The only other concern is the nuclear power plants and possible meltdowns. We have been told over and over that they are monitoring the air here at Yokota (they do all the time, just because of some of our less friendly neighbors) and haven't found anything at all to worry about. I know they have a plan to get us out if needed, but as of now, they say it is not an issue. I'll be honest, I can't say it doesn't worry me a bit, but I'm not going to up and run if there isn't a reason to. I want to show the wonderful people of Japan that we are here for them and are ready to do what we can to help. That being said, if there was to be a problem, there are plans in place to get myself, Mallory and Maverick out of here.
But overall we are fine, and have food, water, shelter and heat. That's more than so many have right now. For some reason, all the pictures and videos finally got to me today and I just started crying for all those who are in so much pain right now. I have really grown to love Japan and it just is so hard to see so many suffering. I wish I could do more to help.
Speaking of helping, I think the biggest thing you can do right now is PRAY FOR JAPAN. It seems so simple, but I know it is powerful. The Red Cross is also a very good organization to donate to, and monetary donations are the best way to help right now. I've got a tray of cookies for workers and some hand/feet warmers to bring up to the RC office tomorrow (it is really cold up north still and some of the aid workers are spending the night in a building w/ no heat). If you want you can go online and donate, or if you'd prefer to send me a check, I can bring it into the RC office on base.
I hope this finds everyone well back home. We love and miss you all so much, and are so thankful for your sweet words and prayers.

Saturday, March 12, 2011

Earthquake Update- 24 Hours Later

A little over 24 hours ago, Japan, a land that has become near and dear to my heart, experienced a massive earthquake. It is the 5th largest ever recorded and the biggest Japan has ever felt. I told the story in an earlier post of how I experienced it, and am happy to say that no one I know, American or Japanese, experienced any injuries or damage. Things are sadly not that way up north.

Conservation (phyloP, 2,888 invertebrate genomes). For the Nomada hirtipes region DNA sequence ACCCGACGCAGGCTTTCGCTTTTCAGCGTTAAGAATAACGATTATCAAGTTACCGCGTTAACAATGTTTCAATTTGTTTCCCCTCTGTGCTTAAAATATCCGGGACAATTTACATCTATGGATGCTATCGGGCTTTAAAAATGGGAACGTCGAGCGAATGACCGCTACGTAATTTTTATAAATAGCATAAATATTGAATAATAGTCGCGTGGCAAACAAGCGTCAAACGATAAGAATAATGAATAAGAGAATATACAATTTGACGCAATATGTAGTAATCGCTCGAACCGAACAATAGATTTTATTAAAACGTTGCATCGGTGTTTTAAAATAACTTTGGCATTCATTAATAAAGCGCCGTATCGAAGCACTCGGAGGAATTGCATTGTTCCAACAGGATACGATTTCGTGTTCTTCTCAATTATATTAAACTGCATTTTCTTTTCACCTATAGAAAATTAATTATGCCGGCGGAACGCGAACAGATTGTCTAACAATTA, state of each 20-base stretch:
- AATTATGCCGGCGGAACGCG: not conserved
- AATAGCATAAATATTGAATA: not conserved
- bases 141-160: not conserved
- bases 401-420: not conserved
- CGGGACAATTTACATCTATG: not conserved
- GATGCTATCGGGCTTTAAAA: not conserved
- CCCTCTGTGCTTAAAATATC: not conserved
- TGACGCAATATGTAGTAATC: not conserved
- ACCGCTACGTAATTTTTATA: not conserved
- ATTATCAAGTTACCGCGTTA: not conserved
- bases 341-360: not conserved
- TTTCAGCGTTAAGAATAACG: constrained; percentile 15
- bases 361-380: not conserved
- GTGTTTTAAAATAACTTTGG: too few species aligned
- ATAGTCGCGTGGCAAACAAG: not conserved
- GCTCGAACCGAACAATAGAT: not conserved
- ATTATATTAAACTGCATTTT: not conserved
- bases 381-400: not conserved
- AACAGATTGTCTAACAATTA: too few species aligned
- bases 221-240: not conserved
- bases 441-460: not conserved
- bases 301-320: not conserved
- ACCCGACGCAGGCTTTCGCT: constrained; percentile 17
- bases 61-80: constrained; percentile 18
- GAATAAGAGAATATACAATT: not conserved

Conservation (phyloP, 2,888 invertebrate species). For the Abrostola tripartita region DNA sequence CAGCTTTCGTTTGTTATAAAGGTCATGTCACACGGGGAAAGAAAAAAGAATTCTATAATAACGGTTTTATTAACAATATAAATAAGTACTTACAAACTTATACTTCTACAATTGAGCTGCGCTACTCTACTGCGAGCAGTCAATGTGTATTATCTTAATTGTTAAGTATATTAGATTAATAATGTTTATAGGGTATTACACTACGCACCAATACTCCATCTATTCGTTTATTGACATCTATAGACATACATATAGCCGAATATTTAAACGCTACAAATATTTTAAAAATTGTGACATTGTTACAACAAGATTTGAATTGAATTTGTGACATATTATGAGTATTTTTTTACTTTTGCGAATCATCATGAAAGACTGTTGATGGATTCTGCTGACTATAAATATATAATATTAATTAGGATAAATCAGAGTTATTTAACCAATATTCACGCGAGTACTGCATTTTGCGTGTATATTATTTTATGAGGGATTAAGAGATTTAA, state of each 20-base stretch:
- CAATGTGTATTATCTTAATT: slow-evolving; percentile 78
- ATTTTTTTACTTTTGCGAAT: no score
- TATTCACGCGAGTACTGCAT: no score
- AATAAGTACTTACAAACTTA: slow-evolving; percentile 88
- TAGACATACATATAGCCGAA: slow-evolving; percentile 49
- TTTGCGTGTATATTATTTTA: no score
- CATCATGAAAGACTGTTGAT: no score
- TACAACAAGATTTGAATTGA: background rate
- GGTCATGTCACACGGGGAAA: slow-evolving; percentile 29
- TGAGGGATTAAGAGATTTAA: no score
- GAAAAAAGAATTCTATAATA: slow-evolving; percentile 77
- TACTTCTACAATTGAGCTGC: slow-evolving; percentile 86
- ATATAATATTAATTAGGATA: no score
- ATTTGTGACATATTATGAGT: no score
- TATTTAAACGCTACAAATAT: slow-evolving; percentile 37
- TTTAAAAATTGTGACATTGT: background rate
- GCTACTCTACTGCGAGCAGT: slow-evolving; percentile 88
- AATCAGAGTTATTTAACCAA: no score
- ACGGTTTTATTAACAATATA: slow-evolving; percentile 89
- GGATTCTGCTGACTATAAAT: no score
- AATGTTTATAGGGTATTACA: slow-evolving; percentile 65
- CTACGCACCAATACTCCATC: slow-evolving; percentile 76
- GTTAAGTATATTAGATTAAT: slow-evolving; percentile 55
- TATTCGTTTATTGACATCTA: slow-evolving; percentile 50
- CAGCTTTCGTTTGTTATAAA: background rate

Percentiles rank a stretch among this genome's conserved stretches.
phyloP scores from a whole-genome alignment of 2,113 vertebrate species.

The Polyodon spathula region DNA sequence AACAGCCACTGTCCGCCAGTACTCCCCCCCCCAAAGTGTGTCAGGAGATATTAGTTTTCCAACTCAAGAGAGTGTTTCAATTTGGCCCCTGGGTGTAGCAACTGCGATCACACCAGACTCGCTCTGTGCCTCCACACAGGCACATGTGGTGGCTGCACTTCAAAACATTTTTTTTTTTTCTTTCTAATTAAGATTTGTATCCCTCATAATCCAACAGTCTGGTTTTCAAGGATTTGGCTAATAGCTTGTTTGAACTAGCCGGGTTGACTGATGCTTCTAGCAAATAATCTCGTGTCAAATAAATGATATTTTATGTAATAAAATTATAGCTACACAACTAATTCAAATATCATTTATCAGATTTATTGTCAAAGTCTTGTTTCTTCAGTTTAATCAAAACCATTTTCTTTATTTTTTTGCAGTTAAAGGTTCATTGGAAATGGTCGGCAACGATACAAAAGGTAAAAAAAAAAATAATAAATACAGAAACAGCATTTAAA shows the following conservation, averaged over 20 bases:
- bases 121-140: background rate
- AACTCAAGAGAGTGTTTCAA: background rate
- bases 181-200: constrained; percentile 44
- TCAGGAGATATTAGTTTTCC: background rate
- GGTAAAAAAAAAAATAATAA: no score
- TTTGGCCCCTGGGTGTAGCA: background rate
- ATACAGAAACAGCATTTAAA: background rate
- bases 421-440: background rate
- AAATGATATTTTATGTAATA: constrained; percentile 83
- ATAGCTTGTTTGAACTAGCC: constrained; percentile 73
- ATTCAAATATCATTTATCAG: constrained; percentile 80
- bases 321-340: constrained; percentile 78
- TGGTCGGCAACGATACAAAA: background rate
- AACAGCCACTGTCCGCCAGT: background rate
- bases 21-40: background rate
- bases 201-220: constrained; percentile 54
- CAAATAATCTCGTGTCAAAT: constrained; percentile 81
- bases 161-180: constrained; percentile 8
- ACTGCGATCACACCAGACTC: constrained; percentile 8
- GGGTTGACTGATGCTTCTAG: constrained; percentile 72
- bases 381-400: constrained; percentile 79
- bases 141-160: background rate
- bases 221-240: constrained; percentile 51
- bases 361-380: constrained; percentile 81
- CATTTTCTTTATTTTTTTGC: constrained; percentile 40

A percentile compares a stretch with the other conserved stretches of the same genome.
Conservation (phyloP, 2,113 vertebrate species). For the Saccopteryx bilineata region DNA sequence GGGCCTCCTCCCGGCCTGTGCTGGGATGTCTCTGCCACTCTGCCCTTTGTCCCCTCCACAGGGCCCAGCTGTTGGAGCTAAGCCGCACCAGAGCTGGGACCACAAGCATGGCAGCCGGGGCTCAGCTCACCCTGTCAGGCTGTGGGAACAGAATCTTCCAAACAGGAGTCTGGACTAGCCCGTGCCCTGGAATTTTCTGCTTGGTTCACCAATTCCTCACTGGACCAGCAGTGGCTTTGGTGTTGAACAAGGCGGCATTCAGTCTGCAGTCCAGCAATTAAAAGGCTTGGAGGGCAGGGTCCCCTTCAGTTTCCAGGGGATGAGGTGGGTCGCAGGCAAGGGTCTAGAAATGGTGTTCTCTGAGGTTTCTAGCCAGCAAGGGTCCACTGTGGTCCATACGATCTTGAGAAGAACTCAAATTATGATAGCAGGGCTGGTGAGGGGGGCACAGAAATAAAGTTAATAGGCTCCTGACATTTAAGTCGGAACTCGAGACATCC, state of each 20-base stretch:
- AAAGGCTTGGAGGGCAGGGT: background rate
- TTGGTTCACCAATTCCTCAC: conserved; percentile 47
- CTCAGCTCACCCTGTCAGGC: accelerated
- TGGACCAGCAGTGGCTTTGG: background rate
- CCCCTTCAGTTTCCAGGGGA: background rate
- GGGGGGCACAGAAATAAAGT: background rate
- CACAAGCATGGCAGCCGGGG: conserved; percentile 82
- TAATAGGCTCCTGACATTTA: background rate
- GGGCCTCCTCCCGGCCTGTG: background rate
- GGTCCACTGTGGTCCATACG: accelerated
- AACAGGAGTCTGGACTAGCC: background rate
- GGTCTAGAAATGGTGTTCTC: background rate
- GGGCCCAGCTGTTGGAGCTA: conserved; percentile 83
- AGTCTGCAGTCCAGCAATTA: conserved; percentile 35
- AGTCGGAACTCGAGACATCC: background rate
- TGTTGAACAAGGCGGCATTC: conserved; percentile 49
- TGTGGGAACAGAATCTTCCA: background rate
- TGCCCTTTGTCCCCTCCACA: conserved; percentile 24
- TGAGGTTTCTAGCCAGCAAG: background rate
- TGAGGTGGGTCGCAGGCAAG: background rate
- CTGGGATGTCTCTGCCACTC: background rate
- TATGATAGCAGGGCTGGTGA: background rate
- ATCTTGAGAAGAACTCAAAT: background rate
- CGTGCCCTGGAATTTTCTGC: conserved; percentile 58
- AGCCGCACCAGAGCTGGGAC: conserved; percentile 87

We continue to have aftershocks. We've had over 130 since the big quake yesterday and we can feel some of them, some are strong enough to wake us up from sleep. It's a weird feeling, because they are just strong enough to make you dizzy for a second and second guess yourself. I'm very ready for that feeling to stop.

Yesterday 11 commercial planes had to land at Yokota, as the 2 main airports were closed. 1 of the airports reopened late last night, so 9 of them managed to be able to leave from here and continue on with their journey. 2 stranded commercial planes with a little over 500 people couldn't make it out last night and the passengers needed a place to stay, so we opened the community center/ballroom and they stated about 15 hours total before they could head back to a different but open airport to continue on their journey. I'm sure they are weary travelers, but thankful for a safe place to stay. I was unable to go volunteer at the center as I had Mallory with me, and Brett had been called in to work (he actually never left for the day). But our wonderful Yokota community sprung into action and they had to turn volunteers away as there were so many. That is heartwarming to hear. I also know that lots of help will be needed in various ways as relief efforts have just begun to get underway, and I will help in any way I can whenever I can. It's my duty as an Air Force wife, temporary Japanese citizen, and human.

This morning the news was regarding the damaged nuclear power plants. One did explode, but it was only the outer shell not the inner shell that houses the core. Some radiation escaped, but not a dangerous level that will effect us. The power plant is located up by the epicenter which is about 250 miles north and east of us. The prevailing winds are carrying most of the damage and radiation out to sea. We are really in no danger of the radiation, maybe an x-ray dose if that. This is what I have heard so far. I pray that they can contain the damage and not have a meltdown or any worse catastrophe, or that the winds don't shift into a southerly direction.

As for us, we are getting around fine, there hasn't been much if any damage in the area here so its a little bit business as usual. In fact, it is weird to watch the news and see horrific pictures of devastation only 200 miles away, but look out our window and see nothing here has changed. I'm thankful for that, belive me, but it is still an odd phenomenon. Our mail service is going to be a little rough until things get better. We may start experiencing blackouts because of the power plant accident, but we can handle that.

Tokyo in general is still in fairly bad shape. The airports are slowly coming back, the mass transit that was at a complete standstill yesterday is slowly coming back as well. They are inspecting all the rail lines by hand and walking all the miles of lines so that takes a massive amount of time.